I’d like to think I was brilliant. More likely I was just lucky. When I started as a first-year associate at Covington & Burling more than sixteen years ago, I was very fortunate to discover the library, and to discover that it was the secret to survival as a junior associate at a large law firm. Early on I learned that the best way to begin a complex new project was to ask a librarian for guidance. Did I do this because of some previously untapped wisdom? Or was because the library was just a few steps from my office? Either way, I was very fortunate.
The Associate’s Dilemma. The library encounter I remember most vividly occurred when I was asked to analyze the legislative history of the Price Anderson Act. This raised many questions. What the heck was the Price Anderson Act? (It turns out it provides a framework for handling liability during nuclear incidents at reactors and even during a nuclear war, if there is anyone left to quibble over such things.) What is a legislative history and what do you do with it? What are its various components? Do some of these components have more weight than others? I’m sure you will all be shocked to know that I was not taught these things in law school. I could have spent days going in circles hunting down each element of the legislative history, if I had even been able to imagine what to look for.
So instead I asked a librarian, Covington & Burling’s great legislative history librarian at the time, Charlotte White. Happily, she had assembled a complete legislative history and was able to hand it to me on a silver platter. Next, she painstakingly took me through each element of the history and meticulously explained to me what it was, how to read it, and its likely significance. A hopeless project became one that was manageable in a few hours. I have no idea how I would have completed it otherwise.
Know Thy Librarian, I was lucky in another way. I practiced during an era when law firm libraries were large and properly funded. Indeed, the library at Covington & Burling was directed by none other than Roberta Shaffer, the Associate Librarian of Congress and former Law Librarian of Congress. The library occupied part of two floors. How different today: every square inch, every linear foot measured, and the measurements part of a dozen ROI formulae.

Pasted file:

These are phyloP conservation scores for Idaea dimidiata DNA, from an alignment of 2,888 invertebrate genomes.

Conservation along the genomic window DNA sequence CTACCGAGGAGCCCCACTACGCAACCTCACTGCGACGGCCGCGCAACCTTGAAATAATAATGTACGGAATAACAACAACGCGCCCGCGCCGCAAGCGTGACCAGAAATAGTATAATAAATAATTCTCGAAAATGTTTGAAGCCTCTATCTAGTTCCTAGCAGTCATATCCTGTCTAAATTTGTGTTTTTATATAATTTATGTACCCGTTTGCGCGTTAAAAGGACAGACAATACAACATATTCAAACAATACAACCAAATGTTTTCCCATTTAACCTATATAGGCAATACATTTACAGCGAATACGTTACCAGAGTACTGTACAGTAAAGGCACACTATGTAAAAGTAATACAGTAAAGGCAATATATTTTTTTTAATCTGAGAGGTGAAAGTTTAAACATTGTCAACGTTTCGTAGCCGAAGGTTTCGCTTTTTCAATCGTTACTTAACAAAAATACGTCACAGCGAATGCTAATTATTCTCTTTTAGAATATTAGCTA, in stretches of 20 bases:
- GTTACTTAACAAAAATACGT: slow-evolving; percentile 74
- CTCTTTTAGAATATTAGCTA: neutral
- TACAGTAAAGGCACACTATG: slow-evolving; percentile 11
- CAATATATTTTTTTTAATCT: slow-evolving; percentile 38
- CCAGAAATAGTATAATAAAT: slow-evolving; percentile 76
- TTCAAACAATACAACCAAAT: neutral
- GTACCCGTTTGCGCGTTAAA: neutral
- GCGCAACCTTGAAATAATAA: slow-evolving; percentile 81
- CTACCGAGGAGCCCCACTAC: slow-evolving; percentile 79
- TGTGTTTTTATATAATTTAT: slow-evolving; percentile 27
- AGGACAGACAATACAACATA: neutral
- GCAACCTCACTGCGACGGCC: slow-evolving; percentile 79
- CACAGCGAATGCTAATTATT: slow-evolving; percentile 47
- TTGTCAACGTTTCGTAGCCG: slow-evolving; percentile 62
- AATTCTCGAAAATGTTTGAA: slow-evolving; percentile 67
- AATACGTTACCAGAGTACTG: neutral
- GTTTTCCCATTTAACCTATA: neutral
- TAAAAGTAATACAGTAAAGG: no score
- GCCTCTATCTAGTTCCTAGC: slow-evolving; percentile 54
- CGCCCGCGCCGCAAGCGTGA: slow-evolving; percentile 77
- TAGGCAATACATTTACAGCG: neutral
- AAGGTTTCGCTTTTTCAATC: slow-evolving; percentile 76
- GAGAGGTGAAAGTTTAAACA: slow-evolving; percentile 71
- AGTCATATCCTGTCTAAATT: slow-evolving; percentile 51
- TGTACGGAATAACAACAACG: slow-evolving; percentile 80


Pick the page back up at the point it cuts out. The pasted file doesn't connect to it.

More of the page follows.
Indispensable. But if librarians were helpful two decades ago, they are indispensable today. When I left practice in 1999, the world created about 2 exabytes (2 billion gigabytes) of data per year. This is a lot of data, to be sure. By 2011, however, annual data production rose a thousand fold, to about 1.8 zettabytes (1.8 trillion gigabytes) of data. It is estimated that the amount of data in the world is growing well over 50% each year, so if it is hard to find the needle in the haystack today, it will get no easier as the haystack explodes right before our eyes. Lawyers need librarians to find that proverbial needle efficiently.
But isn’t everything on the Internet? I challenge anyone to find the legislative history of the Price Anderson Act with a Google search. Even if the content is on the Internet, a recent study shows there is about a 38% chance that the link to that data will no longer work within five years. Moreover, how can a lawyer tell if the online data is reliable? The only thing worse for a lawyer than not finding what was needed is thinking you have an authoritative source only to find out that what was filed in a brief or reported to the client is wrong. Lawyers can make their best guesses about whether online information is accurate, or they can ask librarians. The bottom line is that as the online world explodes, the reliability of digital data becomes more suspect, and as physical libraries shrink and become less user-friendly, lawyers need somewhere to turn to find and manage the data.
Libraries as Institutional Memory. Parenthetically, perhaps the biggest reason why associates should get to know their librarians has nothing to do with legal information. Libraries often are also the repository for the institutional memory of the firm. Librarians just know how things work around the firm, and they have this odd habit of wanting to help. If you need to know which partner to talk to when you have a problem, how to get a different office, or even how late the cafeteria is open during a holiday, the library is still the place to go.
I sometimes miss the law firm library. Perhaps many of you in law firms which have downsized or de-emphasized the library miss it too. Still, let us be grateful. It was the librarian, using professional skills and personal wisdom, who made the library useful and efficient for lawyers. We can continue to take comfort as long as the librarian’s same skills and wisdom are available to help us move through an otherwise unmanageable information explosion.
About the Author Phil Rosenthal is co-founder and President of Fastcase, the smarter alternative for legal research, serving more than 500,000 attorneys nation-wide. He can be reached at email@example.com.